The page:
Cell substrate 1 a and reinforcing plate 14 may be welded together. In other words, instead of forming backside electrode 1 c by printing and baking aluminum paste on the back surface of cell substrate 1 a, thin aluminum plate 14 (as thick as about 200 μm) may be made in contact with a silicon surface on the back side of cell substrate 1 a so as to directly join aluminum reinforcing plate 14 with the silicon surface by directing YAG (yttrium aluminum garnet) laser.
Solar cells of which reinforcing material is non-conductive are preferred in terms of avoiding electrical contact between adjacent solar cells in a solar battery module. More specifically, it is usually designed to provide a gap of about 0.5 to 2 mm between solar cells for preventing electrical contact between the cells. When it is difficult to precisely arrange solar cells in position, the cells can be arranged abutting each other, if a non-conductive reinforcing or buffering material is provided on the side surface of each solar cell. Then, it becomes easy to produce the solar battery module.
Since reinforcing material 2 f is formed with baked silver similarly as connection electrode 1 d on the cell back surface, silver paste for them can simultaneously be printed and baked with screen process, and the effect of reinforcing the cell can be achieved without adding any process step. Specifically, reinforcing material pattern 2 f and backside connection electrode 1 d were printed to a thickness of about 30 μm using silver paste and a screen of SUS165 mesh. A pattern of baked silver was formed by baking silver paste print at about 600° C. after drying at about 150° C. Thereafter, the surface of baked silver was coated with solder layer by dip soldering.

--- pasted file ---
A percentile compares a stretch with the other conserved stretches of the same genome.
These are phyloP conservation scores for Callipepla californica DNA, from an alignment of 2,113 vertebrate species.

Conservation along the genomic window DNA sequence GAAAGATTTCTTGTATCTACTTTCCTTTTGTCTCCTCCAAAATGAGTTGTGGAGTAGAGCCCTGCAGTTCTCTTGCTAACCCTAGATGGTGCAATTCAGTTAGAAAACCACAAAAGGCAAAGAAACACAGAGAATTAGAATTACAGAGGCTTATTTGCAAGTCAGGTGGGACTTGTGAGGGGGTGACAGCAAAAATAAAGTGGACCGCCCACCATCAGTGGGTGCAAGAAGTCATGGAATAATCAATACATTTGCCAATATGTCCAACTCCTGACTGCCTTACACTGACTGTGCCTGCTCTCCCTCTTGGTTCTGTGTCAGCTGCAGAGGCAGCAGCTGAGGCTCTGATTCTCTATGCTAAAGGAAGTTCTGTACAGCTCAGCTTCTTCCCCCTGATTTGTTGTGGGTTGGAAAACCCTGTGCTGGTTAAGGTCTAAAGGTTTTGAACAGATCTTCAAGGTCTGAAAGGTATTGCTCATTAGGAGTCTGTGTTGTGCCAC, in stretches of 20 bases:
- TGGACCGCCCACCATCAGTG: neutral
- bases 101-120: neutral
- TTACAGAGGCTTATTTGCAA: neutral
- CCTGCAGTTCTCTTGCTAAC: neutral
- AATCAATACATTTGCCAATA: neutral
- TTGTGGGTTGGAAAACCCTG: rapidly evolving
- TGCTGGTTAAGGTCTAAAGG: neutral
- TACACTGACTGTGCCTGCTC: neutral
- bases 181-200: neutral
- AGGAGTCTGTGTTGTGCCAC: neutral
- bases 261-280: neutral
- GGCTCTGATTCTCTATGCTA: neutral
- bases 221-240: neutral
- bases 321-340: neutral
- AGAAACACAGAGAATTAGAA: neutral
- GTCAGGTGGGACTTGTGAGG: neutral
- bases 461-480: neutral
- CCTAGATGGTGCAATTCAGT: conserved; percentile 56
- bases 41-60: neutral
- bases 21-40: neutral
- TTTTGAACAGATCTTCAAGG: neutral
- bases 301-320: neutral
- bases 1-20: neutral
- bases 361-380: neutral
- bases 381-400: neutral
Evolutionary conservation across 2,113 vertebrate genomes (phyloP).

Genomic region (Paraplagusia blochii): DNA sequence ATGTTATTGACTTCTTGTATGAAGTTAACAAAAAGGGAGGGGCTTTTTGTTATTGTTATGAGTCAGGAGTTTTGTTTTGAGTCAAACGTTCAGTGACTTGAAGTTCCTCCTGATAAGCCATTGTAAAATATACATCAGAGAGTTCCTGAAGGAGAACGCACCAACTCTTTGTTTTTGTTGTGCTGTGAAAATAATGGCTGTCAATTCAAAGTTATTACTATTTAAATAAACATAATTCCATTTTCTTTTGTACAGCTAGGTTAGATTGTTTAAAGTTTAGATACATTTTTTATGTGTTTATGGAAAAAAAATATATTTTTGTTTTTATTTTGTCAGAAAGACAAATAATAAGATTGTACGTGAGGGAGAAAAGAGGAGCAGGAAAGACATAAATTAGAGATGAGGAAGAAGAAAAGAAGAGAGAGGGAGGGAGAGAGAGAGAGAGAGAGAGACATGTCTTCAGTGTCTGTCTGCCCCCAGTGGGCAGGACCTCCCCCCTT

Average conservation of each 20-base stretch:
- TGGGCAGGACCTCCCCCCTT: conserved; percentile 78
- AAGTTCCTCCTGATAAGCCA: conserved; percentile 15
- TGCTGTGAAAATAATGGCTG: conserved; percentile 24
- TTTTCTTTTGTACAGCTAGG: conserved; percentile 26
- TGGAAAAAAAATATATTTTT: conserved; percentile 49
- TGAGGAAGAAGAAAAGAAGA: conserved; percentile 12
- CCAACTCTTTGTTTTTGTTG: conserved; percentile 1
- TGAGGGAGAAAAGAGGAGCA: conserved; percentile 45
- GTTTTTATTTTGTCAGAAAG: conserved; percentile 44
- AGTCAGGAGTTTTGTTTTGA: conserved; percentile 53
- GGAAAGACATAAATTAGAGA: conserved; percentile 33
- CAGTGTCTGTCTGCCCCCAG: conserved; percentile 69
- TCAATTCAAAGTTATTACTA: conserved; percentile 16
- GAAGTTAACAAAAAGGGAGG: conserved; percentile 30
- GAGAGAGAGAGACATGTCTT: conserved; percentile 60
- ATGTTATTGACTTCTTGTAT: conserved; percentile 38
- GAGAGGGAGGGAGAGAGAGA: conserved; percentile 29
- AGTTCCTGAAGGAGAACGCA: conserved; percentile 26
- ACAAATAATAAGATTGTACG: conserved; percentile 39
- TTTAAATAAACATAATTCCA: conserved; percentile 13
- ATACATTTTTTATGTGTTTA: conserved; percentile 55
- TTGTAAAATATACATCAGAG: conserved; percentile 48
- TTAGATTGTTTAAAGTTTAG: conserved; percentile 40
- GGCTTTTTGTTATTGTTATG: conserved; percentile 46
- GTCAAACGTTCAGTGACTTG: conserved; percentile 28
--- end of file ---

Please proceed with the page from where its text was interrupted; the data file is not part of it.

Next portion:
As shown in
Although an embodiment shown in
Although an embodiment shown in
In the present embodiment, a module was produced, in which reinforcing material pattern 2 f and interconnector 8 are electrically connected by soldering, and 54 cells are serially connected. Table 1 below shows comparisons of cell fracture ratios as well as output properties between the module of the present embodiment and the module produced with conventional solar cells. In Table 1, Isc represents a short circuit current of the module, Voc represents an open-circuit voltage, and Pm represents a maximum output.